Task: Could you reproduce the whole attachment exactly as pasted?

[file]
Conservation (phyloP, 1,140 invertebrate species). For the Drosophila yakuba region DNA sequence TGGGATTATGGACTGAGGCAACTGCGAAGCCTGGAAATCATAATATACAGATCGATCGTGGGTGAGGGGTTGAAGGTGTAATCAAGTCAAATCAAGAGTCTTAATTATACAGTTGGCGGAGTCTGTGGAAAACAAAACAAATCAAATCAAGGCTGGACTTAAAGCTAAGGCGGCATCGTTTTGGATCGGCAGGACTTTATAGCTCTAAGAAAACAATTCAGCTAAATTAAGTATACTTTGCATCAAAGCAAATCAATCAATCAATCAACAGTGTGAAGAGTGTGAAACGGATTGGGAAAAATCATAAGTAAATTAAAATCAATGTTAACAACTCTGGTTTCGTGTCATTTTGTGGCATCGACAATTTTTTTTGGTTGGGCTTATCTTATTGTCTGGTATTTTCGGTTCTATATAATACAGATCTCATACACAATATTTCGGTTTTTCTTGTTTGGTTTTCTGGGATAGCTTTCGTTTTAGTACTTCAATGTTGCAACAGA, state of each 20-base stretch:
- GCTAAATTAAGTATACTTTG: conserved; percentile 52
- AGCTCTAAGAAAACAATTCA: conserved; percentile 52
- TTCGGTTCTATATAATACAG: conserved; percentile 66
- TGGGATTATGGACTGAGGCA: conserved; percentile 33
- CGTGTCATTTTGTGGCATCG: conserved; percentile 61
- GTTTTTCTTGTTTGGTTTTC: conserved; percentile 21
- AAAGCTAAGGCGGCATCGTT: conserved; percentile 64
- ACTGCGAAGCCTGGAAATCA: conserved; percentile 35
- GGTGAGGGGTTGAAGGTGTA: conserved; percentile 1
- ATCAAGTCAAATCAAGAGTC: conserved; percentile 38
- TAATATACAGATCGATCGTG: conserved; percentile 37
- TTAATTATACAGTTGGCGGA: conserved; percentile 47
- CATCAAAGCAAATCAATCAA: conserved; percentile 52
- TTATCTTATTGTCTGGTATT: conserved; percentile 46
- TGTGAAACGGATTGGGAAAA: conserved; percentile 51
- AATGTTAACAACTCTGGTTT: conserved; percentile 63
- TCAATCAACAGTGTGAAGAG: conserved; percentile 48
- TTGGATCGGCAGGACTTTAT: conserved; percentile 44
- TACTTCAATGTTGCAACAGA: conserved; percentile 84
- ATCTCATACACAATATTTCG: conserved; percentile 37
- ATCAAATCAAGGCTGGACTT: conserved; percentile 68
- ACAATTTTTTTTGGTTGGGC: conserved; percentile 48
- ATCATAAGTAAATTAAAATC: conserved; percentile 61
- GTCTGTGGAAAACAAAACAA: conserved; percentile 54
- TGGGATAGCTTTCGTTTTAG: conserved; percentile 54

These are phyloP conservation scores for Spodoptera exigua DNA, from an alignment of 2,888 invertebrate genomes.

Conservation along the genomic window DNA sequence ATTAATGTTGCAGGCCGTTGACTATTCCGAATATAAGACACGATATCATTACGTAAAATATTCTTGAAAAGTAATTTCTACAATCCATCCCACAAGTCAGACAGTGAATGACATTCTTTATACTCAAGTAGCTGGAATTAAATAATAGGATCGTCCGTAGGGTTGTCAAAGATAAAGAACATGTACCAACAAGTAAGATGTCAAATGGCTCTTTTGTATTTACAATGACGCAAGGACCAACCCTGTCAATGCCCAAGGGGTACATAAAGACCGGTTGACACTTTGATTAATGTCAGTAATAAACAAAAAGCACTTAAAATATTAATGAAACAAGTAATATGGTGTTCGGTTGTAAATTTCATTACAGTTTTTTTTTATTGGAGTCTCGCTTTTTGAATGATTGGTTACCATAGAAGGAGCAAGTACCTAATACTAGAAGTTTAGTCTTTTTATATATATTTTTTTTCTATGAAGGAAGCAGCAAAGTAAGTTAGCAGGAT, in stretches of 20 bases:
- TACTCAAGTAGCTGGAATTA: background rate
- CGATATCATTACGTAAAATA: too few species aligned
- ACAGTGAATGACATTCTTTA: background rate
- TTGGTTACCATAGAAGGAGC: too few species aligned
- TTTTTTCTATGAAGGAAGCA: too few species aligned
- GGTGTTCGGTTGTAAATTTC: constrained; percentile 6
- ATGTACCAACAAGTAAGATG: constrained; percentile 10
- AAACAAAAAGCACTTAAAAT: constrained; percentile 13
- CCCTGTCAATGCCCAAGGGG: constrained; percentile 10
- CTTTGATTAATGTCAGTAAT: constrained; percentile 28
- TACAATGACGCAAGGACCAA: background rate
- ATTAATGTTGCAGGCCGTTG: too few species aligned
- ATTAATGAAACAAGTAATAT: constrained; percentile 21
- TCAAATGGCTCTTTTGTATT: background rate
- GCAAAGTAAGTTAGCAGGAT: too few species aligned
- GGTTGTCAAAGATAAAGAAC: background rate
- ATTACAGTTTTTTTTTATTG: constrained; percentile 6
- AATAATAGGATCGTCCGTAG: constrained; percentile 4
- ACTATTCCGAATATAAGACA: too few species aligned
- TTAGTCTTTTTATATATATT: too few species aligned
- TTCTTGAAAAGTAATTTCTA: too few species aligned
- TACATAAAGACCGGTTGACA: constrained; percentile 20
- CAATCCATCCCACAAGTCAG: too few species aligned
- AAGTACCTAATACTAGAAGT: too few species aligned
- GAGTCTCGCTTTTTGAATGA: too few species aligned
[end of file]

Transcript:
Conservation (phyloP, 1,140 invertebrate species). For the Drosophila yakuba region DNA sequence TGGGATTATGGACTGAGGCAACTGCGAAGCCTGGAAATCATAATATACAGATCGATCGTGGGTGAGGGGTTGAAGGTGTAATCAAGTCAAATCAAGAGTCTTAATTATACAGTTGGCGGAGTCTGTGGAAAACAAAACAAATCAAATCAAGGCTGGACTTAAAGCTAAGGCGGCATCGTTTTGGATCGGCAGGACTTTATAGCTCTAAGAAAACAATTCAGCTAAATTAAGTATACTTTGCATCAAAGCAAATCAATCAATCAATCAACAGTGTGAAGAGTGTGAAACGGATTGGGAAAAATCATAAGTAAATTAAAATCAATGTTAACAACTCTGGTTTCGTGTCATTTTGTGGCATCGACAATTTTTTTTGGTTGGGCTTATCTTATTGTCTGGTATTTTCGGTTCTATATAATACAGATCTCATACACAATATTTCGGTTTTTCTTGTTTGGTTTTCTGGGATAGCTTTCGTTTTAGTACTTCAATGTTGCAACAGA, state of each 20-base stretch:
- GCTAAATTAAGTATACTTTG: conserved; percentile 52
- AGCTCTAAGAAAACAATTCA: conserved; percentile 52
- TTCGGTTCTATATAATACAG: conserved; percentile 66
- TGGGATTATGGACTGAGGCA: conserved; percentile 33
- CGTGTCATTTTGTGGCATCG: conserved; percentile 61
- GTTTTTCTTGTTTGGTTTTC: conserved; percentile 21
- AAAGCTAAGGCGGCATCGTT: conserved; percentile 64
- ACTGCGAAGCCTGGAAATCA: conserved; percentile 35
- GGTGAGGGGTTGAAGGTGTA: conserved; percentile 1
- ATCAAGTCAAATCAAGAGTC: conserved; percentile 38
- TAATATACAGATCGATCGTG: conserved; percentile 37
- TTAATTATACAGTTGGCGGA: conserved; percentile 47
- CATCAAAGCAAATCAATCAA: conserved; percentile 52
- TTATCTTATTGTCTGGTATT: conserved; percentile 46
- TGTGAAACGGATTGGGAAAA: conserved; percentile 51
- AATGTTAACAACTCTGGTTT: conserved; percentile 63
- TCAATCAACAGTGTGAAGAG: conserved; percentile 48
- TTGGATCGGCAGGACTTTAT: conserved; percentile 44
- TACTTCAATGTTGCAACAGA: conserved; percentile 84
- ATCTCATACACAATATTTCG: conserved; percentile 37
- ATCAAATCAAGGCTGGACTT: conserved; percentile 68
- ACAATTTTTTTTGGTTGGGC: conserved; percentile 48
- ATCATAAGTAAATTAAAATC: conserved; percentile 61
- GTCTGTGGAAAACAAAACAA: conserved; percentile 54
- TGGGATAGCTTTCGTTTTAG: conserved; percentile 54

These are phyloP conservation scores for Spodoptera exigua DNA, from an alignment of 2,888 invertebrate genomes.

Conservation along the genomic window DNA sequence ATTAATGTTGCAGGCCGTTGACTATTCCGAATATAAGACACGATATCATTACGTAAAATATTCTTGAAAAGTAATTTCTACAATCCATCCCACAAGTCAGACAGTGAATGACATTCTTTATACTCAAGTAGCTGGAATTAAATAATAGGATCGTCCGTAGGGTTGTCAAAGATAAAGAACATGTACCAACAAGTAAGATGTCAAATGGCTCTTTTGTATTTACAATGACGCAAGGACCAACCCTGTCAATGCCCAAGGGGTACATAAAGACCGGTTGACACTTTGATTAATGTCAGTAATAAACAAAAAGCACTTAAAATATTAATGAAACAAGTAATATGGTGTTCGGTTGTAAATTTCATTACAGTTTTTTTTTATTGGAGTCTCGCTTTTTGAATGATTGGTTACCATAGAAGGAGCAAGTACCTAATACTAGAAGTTTAGTCTTTTTATATATATTTTTTTTCTATGAAGGAAGCAGCAAAGTAAGTTAGCAGGAT, in stretches of 20 bases:
- TACTCAAGTAGCTGGAATTA: background rate
- CGATATCATTACGTAAAATA: too few species aligned
- ACAGTGAATGACATTCTTTA: background rate
- TTGGTTACCATAGAAGGAGC: too few species aligned
- TTTTTTCTATGAAGGAAGCA: too few species aligned
- GGTGTTCGGTTGTAAATTTC: constrained; percentile 6
- ATGTACCAACAAGTAAGATG: constrained; percentile 10
- AAACAAAAAGCACTTAAAAT: constrained; percentile 13
- CCCTGTCAATGCCCAAGGGG: constrained; percentile 10
- CTTTGATTAATGTCAGTAAT: constrained; percentile 28
- TACAATGACGCAAGGACCAA: background rate
- ATTAATGTTGCAGGCCGTTG: too few species aligned
- ATTAATGAAACAAGTAATAT: constrained; percentile 21
- TCAAATGGCTCTTTTGTATT: background rate
- GCAAAGTAAGTTAGCAGGAT: too few species aligned
- GGTTGTCAAAGATAAAGAAC: background rate
- ATTACAGTTTTTTTTTATTG: constrained; percentile 6
- AATAATAGGATCGTCCGTAG: constrained; percentile 4
- ACTATTCCGAATATAAGACA: too few species aligned
- TTAGTCTTTTTATATATATT: too few species aligned
- TTCTTGAAAAGTAATTTCTA: too few species aligned
- TACATAAAGACCGGTTGACA: constrained; percentile 20
- CAATCCATCCCACAAGTCAG: too few species aligned
- AAGTACCTAATACTAGAAGT: too few species aligned
- GAGTCTCGCTTTTTGAATGA: too few species aligned